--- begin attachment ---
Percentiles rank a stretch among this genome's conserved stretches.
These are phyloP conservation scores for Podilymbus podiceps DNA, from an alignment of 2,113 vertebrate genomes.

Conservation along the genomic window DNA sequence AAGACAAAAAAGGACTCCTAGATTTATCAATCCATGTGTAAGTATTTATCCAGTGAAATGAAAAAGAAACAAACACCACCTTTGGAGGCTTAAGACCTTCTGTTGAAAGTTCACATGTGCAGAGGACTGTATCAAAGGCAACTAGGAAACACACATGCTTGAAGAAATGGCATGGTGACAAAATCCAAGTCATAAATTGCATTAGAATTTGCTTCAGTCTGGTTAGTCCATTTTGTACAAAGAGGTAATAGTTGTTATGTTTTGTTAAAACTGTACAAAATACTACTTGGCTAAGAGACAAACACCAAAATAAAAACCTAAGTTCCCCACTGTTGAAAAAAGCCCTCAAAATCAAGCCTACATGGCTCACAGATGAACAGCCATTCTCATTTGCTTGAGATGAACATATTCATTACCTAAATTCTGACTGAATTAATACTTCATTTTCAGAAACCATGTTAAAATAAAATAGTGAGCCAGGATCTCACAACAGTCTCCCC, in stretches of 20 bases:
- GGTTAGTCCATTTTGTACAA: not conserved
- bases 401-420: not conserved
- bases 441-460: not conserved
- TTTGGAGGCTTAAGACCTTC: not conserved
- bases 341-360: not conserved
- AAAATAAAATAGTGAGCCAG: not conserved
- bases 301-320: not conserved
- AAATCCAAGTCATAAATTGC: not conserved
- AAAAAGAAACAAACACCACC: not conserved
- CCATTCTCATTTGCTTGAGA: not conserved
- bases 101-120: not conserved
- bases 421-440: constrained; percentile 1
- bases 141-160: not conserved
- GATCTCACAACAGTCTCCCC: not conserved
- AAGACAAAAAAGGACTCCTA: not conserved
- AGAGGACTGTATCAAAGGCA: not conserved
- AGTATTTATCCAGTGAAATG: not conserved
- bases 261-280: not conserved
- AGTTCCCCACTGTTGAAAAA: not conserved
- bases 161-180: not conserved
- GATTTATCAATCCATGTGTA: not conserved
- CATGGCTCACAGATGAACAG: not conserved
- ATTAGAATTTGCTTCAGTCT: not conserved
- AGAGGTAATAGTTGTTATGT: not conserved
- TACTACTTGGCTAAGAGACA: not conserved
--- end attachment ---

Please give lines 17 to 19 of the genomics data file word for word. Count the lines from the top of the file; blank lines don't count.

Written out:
- GATCTCACAACAGTCTCCCC: not conserved
- AAGACAAAAAAGGACTCCTA: not conserved
- AGAGGACTGTATCAAAGGCA: not conserved